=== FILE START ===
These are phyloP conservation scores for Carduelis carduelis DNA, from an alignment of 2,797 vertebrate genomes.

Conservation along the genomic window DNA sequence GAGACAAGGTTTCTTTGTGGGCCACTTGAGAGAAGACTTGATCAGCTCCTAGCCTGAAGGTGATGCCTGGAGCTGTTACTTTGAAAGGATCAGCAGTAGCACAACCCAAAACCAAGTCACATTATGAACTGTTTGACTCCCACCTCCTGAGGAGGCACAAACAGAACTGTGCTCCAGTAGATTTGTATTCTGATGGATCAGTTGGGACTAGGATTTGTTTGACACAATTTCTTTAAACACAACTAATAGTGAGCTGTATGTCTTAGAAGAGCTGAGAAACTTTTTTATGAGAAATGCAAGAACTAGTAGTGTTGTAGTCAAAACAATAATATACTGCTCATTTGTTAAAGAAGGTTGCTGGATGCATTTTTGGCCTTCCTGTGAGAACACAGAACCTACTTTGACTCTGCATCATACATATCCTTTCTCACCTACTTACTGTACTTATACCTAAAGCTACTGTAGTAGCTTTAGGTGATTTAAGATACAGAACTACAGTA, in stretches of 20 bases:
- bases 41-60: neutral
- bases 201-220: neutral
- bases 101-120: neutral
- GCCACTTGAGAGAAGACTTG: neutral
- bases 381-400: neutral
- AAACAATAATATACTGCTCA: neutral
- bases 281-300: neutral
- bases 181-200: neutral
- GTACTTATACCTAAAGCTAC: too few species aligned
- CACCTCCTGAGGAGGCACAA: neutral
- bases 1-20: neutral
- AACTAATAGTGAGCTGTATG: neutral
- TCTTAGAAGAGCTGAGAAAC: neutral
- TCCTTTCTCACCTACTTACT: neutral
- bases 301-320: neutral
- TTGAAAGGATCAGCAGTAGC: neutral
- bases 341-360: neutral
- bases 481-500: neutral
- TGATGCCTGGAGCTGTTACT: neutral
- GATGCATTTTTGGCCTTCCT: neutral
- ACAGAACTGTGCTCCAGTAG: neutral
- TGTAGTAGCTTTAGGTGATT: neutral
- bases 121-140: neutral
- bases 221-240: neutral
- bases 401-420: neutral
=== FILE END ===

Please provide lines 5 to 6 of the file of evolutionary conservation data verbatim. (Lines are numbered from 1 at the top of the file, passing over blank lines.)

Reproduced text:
- bases 101-120: neutral
- GCCACTTGAGAGAAGACTTG: neutral